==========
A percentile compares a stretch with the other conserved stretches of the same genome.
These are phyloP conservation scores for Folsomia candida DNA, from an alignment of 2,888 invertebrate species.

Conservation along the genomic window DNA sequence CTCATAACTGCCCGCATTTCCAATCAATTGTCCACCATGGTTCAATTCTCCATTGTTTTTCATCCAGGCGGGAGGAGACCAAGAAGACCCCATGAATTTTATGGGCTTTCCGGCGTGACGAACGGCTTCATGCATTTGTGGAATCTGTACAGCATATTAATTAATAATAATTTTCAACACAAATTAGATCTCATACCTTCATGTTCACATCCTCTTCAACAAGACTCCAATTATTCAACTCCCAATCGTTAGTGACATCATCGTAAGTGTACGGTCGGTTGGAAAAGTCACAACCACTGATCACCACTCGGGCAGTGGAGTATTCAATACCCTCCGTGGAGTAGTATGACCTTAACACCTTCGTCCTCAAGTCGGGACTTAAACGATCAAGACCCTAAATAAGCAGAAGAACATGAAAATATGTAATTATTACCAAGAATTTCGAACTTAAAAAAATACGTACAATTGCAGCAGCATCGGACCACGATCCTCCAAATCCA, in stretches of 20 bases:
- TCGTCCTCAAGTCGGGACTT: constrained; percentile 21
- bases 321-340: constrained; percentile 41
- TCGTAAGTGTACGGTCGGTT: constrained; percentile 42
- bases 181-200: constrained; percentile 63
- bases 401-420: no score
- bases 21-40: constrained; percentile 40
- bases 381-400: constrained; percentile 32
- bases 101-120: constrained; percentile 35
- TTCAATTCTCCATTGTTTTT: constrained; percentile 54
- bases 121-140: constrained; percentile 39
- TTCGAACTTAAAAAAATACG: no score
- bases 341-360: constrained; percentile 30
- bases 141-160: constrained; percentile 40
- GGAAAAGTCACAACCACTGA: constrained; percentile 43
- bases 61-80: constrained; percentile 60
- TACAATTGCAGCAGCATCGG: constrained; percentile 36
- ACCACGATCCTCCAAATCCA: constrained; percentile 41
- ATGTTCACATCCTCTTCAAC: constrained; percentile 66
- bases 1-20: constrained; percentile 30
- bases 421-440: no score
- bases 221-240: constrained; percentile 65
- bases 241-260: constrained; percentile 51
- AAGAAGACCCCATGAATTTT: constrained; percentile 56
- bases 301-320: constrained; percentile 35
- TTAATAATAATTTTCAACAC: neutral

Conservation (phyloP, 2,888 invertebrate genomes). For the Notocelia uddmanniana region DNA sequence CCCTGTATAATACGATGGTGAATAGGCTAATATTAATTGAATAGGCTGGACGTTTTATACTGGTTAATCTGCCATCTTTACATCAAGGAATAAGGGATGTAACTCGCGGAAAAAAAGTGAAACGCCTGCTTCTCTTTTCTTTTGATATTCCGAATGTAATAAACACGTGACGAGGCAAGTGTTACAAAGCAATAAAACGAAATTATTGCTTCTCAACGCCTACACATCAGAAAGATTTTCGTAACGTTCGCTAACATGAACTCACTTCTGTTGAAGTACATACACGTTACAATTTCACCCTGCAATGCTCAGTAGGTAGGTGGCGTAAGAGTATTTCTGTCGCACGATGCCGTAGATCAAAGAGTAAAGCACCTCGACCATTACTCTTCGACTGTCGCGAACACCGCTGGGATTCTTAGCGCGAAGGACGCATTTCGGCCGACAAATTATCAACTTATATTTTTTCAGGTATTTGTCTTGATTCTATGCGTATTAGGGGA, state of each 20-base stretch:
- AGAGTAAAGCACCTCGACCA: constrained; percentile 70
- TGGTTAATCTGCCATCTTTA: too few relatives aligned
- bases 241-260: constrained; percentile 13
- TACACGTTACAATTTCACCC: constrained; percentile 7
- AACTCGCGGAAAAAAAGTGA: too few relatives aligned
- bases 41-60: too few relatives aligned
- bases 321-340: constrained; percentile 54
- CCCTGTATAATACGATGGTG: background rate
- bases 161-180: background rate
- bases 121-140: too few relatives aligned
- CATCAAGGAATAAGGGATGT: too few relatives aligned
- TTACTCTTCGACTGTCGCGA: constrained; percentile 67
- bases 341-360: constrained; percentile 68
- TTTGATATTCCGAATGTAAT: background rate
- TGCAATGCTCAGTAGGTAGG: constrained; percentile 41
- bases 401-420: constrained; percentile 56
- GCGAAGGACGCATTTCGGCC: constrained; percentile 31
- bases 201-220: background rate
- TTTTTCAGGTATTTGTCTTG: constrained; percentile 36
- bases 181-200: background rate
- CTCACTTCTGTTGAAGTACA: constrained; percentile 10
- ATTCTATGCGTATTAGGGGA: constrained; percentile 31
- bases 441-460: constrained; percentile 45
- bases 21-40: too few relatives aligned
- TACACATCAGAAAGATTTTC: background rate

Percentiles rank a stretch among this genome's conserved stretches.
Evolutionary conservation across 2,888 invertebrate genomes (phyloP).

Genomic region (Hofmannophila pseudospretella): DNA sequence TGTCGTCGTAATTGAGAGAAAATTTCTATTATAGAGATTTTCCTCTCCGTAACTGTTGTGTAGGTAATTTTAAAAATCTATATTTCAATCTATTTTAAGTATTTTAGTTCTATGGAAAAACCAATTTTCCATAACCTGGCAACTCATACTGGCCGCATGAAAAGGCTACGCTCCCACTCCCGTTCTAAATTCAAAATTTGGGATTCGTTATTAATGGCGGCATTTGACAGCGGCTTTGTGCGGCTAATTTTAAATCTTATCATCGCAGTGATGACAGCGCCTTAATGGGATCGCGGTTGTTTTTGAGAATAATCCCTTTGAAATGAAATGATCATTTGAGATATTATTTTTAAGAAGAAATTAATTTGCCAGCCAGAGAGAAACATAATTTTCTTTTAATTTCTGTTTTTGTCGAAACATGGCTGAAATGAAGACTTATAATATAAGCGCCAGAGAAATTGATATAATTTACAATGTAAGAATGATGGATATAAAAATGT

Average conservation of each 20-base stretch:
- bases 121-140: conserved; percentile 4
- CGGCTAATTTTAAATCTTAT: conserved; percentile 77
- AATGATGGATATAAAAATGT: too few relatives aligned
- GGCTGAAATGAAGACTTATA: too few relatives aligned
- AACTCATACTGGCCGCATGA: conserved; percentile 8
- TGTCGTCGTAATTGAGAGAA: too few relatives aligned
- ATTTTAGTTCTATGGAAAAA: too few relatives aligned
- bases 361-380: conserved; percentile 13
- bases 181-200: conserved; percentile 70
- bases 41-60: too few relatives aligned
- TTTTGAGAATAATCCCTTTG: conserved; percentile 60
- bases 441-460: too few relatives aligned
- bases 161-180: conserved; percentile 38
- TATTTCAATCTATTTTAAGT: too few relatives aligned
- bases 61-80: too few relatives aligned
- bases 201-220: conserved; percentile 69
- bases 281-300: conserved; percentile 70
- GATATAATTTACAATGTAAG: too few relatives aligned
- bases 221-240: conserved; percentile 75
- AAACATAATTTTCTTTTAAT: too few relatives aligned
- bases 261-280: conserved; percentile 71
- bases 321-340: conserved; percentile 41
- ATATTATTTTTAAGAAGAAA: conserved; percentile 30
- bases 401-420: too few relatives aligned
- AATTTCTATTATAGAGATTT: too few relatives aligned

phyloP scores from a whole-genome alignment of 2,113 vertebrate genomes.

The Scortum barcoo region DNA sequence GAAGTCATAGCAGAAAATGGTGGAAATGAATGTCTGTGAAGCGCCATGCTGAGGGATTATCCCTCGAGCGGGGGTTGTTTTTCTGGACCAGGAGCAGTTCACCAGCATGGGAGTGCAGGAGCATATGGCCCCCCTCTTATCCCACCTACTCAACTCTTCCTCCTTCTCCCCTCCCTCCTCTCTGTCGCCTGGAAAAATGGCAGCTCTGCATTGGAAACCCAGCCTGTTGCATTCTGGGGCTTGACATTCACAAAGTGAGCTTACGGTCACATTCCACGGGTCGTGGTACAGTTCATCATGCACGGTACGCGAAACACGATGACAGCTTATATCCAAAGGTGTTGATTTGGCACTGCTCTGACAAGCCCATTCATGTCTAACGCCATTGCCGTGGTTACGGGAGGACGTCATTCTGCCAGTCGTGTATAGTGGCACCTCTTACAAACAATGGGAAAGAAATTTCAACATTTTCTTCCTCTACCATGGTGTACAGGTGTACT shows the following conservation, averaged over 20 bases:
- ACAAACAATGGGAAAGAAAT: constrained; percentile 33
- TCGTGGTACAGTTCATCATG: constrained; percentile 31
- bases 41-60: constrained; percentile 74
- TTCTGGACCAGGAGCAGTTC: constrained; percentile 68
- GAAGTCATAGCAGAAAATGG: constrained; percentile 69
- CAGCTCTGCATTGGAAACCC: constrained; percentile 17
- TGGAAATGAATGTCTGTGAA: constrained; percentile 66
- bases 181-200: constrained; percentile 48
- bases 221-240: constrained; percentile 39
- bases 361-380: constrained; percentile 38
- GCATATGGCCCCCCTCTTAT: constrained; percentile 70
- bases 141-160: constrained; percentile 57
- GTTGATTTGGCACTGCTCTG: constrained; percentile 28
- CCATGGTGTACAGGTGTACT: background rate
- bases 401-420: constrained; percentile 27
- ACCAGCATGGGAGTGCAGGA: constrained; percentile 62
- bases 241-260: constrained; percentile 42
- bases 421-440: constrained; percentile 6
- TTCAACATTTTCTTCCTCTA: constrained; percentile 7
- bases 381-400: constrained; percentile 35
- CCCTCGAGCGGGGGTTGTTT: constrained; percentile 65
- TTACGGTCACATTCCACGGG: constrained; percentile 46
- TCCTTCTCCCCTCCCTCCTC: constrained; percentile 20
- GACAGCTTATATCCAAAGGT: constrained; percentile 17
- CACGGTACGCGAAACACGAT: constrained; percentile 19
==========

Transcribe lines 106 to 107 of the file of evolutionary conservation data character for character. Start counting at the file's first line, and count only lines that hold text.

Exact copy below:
- CCCTCGAGCGGGGGTTGTTT: constrained; percentile 65
- TTACGGTCACATTCCACGGG: constrained; percentile 46